Peace Corps volunteers from Burke are helping to build a brighter world overseas one community at a time through education and environmental projects aimed at improving quality of life. Upon their return, the experiences they share are inspiring others to join the program and follow in their footsteps. What they'll find, according to their predecessors, is the experience of a lifetime.
Jason Kane, Peace Corps recruiter and Burke resident, said volunteers rarely know what to expect when they sign up for the standard 27-month tour of service.
"What I often tell people is that what you think it is going to be like is not what it is going to be," Kane said. "It is one of the most challenging things you can do in terms of personal challenges, not just necessarily physical hardships but also in terms of emotions. But you have the chance to make a tremendous impact."
Kane served three years in the Peace Corps, teaching English in the town of Silale, in western Lithuania. Along with teaching his students, Kane was tasked with training other teachers in new methods of education, and he even helped to design a new English textbook. He added, although the work he did left a lasting impression on his life, what he remembers most is the bond he fostered with his students. Outside the classroom, Kane began an American football club for his ninth-graders and helped them put on a production of the English-language play "The Oyster and the Pearl."
"My students are where I found the greatest connection," he said. "I just went back this summer, and some of them are about to graduate from college. Lithuania is definitely a part of who I am now. I'll be following their team in the Olympics."
On Aug. 17, at 7 p.m., Kane will present an information session for prospective Peace Corps volunteers at Pohick Regional Public Library, 6450 Sydenstricker Road in Burke.
THREE OTHER Burke residents are currently serving in the Corps, in Bolivia, Costa Rica and in the Ukraine. More than 5,400 Virginia residents have served in the Peace Corps since its inception in 1961. In the field, these volunteers often have to find creative solutions to the complex issues facing their host communities. Ashley King, who returned to Burke from the Ukrainian city of Vinnitsy three months ago, said she and her colleagues discovered the best way to teach local children about environmental problems was through puppet theater.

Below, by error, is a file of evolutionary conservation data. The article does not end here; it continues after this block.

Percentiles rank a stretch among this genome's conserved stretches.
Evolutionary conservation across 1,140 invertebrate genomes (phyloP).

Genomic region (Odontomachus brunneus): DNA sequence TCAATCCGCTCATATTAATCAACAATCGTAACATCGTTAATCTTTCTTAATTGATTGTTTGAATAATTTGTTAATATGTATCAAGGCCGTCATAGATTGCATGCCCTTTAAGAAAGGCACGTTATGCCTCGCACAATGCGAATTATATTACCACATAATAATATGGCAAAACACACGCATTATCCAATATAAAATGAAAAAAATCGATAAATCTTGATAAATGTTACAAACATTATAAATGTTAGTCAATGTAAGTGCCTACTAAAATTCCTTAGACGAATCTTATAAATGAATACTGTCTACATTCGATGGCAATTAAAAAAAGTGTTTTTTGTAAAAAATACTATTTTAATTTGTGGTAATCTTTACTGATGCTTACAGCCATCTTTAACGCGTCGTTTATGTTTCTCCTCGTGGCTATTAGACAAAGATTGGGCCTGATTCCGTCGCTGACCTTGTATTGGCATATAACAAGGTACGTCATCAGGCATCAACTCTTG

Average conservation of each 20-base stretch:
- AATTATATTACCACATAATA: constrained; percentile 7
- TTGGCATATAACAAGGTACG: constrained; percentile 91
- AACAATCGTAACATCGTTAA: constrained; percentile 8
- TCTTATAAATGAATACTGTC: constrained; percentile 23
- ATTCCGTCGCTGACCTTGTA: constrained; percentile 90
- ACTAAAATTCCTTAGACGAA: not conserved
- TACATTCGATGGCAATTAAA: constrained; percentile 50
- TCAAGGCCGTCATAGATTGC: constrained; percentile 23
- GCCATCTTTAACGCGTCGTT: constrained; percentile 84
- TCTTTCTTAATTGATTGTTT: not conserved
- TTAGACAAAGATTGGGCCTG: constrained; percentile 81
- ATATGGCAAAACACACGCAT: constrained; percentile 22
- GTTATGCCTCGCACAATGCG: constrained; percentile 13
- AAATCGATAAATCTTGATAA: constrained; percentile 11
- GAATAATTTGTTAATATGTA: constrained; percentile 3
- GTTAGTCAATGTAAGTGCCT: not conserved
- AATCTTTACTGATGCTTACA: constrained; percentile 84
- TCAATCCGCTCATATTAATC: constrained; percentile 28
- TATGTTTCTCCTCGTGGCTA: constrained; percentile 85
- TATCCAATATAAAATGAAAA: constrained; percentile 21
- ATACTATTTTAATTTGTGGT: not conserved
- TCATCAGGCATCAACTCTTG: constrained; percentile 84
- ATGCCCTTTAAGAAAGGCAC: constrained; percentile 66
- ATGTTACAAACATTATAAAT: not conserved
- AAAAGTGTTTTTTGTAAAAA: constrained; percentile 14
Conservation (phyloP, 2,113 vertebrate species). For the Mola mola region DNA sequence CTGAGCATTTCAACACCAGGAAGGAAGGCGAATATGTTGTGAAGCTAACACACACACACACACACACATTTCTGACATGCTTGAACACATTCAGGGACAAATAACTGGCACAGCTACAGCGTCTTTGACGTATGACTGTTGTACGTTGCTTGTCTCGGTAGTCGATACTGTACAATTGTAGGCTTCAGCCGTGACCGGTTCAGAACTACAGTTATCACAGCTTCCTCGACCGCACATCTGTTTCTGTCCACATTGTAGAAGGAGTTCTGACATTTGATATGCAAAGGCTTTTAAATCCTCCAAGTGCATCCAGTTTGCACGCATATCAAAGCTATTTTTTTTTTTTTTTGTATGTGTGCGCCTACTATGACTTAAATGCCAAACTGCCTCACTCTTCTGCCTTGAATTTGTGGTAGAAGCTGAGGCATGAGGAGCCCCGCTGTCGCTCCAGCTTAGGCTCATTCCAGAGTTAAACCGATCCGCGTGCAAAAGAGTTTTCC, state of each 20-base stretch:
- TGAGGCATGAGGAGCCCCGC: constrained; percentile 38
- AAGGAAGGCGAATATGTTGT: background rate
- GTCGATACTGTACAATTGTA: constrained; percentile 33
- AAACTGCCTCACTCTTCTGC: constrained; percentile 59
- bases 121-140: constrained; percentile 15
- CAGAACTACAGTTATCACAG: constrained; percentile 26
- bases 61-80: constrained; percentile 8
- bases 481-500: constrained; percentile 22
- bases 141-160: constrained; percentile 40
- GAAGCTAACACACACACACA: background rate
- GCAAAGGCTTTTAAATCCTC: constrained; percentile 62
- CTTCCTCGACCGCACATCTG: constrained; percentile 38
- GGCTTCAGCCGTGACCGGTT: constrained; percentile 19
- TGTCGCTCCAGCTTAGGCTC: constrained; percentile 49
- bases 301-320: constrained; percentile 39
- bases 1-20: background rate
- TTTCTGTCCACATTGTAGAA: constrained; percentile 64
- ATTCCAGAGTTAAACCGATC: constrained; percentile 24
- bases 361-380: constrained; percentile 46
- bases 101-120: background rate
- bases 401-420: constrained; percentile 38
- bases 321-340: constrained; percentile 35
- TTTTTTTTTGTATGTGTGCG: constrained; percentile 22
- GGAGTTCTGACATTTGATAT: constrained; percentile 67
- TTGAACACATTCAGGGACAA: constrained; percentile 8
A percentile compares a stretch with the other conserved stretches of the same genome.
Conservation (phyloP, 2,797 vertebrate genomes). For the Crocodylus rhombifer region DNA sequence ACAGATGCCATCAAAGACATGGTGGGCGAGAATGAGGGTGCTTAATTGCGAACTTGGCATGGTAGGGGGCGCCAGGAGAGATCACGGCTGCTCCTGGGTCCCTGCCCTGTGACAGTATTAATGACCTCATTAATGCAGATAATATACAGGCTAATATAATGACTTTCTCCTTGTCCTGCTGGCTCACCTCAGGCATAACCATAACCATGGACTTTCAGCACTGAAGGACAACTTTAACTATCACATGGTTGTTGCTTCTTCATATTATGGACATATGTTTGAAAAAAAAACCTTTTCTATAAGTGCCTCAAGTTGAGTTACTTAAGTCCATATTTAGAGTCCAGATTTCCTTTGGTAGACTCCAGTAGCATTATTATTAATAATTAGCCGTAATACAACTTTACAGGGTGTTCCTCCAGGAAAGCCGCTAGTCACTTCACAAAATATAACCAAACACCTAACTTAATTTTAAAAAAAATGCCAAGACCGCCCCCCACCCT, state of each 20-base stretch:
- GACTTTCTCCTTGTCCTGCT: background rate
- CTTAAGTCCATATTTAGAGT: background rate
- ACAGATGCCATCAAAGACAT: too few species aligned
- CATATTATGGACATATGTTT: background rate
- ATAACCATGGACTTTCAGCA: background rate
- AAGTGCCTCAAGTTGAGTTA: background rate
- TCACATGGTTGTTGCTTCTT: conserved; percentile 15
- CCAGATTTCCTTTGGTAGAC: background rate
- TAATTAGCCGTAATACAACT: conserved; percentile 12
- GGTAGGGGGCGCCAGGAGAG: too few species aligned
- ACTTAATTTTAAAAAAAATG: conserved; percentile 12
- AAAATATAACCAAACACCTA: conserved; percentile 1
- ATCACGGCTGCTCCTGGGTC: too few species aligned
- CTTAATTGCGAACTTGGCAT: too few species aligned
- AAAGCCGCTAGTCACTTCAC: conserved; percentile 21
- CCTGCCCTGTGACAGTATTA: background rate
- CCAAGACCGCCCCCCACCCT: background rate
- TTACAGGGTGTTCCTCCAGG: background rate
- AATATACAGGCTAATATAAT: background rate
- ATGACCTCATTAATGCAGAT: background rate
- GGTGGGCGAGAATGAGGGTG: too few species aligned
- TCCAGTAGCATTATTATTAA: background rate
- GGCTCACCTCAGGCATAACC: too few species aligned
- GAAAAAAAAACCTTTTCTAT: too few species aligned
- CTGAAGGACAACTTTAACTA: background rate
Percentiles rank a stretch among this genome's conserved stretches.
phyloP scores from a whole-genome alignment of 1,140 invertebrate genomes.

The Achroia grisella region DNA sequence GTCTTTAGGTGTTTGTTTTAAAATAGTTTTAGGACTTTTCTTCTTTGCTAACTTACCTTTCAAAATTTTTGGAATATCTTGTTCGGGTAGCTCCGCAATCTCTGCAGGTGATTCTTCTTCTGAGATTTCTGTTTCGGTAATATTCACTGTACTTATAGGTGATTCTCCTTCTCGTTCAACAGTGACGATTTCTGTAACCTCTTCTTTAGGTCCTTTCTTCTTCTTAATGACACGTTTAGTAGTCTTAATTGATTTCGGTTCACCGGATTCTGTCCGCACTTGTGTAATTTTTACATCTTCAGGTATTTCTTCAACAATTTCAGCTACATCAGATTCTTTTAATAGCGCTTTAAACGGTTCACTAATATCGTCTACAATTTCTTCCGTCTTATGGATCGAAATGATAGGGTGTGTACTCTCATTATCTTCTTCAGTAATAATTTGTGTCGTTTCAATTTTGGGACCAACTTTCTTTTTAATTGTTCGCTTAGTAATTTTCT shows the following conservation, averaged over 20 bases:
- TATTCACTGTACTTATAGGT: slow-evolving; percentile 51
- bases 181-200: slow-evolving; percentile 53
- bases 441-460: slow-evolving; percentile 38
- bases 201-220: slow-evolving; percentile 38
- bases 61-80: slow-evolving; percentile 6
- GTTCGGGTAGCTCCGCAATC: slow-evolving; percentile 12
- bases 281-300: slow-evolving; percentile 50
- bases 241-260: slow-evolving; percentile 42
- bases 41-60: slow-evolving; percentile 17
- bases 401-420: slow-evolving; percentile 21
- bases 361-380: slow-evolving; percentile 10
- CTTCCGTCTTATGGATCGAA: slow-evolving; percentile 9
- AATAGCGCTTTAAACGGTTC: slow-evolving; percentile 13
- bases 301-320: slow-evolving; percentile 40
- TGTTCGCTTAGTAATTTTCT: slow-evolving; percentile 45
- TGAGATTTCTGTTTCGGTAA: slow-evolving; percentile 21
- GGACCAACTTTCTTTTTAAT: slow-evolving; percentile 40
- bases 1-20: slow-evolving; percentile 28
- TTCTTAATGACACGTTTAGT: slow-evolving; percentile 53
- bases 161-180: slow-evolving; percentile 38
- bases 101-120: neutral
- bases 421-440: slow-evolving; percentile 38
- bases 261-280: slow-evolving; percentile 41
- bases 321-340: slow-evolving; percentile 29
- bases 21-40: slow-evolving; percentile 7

"We wrote and directed plays about acid rain and pollution in the Black Sea," she said. "We had to learn how to work the puppets and put together the show."
Living arrangements for Peace Corps volunteers can range from a thatched hut on the African Savannah to a furnished house with hot water and electricity, depending on where a volunteer is stationed. King lived in a Soviet-style apartment block, where she formed close ties with her Ukrainian hosts. She said in her spare time they taught her how to can vegetables for the winter and how to distill her own vodka, skills she would never have picked up anywhere else. King said the most significant cultural differences she encountered revolved around the Ukrainian people's history and their outlook on the future.
"They just aren't very optimistic," she said. "That has a lot to do with their history of being invaded. They want the Ukraine to become a better country, but they aren't prepared to do much about it, to fight for it, because the ones who've fought have always died. They are passionate about their country, but they don't put much faith in the idea that things will get better."
King added that she, like Kane, now shares a close connection to the people she met abroad because of the moments she shared with them.
"It reaches to the deepest parts of my soul when I think about it," she said.
King is now planning to attend American University, where she wants to study international relations.
"The Peace Corps is definitely what pointed me in that direction," she said.
SARA JOHNSTON, a Peace Corps public affairs specialist, said the benefits of becoming a Peace Corps volunteer include the deferral of student loans, opportunities for graduate fellowships, and one year of noncompetitive eligibility status for government jobs.
"If you have the same qualifications as another person, you will get preferential selection treatment for government positions," she said.
Volunteers must also undergo three months of training.
"You have local language training each day along with technical training and cross-cultural training," she said. "You also have to learn how to stay healthy and safe in the country where you will be stationed."
Johnston said volunteers often enlist with one common misconception.
"Most people assume they are the ones who are going to be doing all of the service, but they'll find that you have to rely on the people in your community to learn how to take care of yourself," she said. "You're an infant to the culture, and you have to learn how to take care of yourself and how to make it through the day in your new environment."